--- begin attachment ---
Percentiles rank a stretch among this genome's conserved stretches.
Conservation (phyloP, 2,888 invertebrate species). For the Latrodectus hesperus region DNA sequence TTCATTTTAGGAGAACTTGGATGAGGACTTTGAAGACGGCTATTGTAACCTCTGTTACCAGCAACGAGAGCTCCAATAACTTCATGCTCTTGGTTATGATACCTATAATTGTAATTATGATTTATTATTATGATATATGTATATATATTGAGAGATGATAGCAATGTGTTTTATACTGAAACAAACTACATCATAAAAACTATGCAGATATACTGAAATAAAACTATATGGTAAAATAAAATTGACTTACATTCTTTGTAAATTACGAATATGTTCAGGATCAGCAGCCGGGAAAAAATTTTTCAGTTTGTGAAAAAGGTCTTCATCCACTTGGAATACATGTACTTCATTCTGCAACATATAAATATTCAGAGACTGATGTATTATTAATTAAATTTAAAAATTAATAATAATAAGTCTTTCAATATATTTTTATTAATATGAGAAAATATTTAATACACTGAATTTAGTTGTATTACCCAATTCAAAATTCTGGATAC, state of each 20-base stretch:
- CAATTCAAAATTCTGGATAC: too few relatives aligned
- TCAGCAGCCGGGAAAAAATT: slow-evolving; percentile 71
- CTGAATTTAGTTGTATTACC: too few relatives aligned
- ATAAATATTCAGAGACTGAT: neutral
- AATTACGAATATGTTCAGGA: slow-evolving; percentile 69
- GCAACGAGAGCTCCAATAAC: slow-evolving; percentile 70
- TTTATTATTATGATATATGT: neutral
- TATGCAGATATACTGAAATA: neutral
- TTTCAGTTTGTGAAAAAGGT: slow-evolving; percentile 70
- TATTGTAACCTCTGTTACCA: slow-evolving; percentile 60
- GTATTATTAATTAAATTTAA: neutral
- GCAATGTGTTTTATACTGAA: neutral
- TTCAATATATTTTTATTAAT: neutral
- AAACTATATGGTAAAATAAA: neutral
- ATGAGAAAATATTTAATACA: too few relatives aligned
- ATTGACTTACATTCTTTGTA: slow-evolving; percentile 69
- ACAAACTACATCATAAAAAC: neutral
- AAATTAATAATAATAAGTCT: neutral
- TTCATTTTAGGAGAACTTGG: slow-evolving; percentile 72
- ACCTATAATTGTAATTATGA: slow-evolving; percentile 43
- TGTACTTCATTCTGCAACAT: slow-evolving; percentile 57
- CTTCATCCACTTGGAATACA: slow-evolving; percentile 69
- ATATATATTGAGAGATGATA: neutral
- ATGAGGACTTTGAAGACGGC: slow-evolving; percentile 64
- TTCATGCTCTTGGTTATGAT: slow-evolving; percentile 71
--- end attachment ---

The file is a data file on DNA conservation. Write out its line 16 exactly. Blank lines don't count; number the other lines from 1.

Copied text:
- AAACTATATGGTAAAATAAA: neutral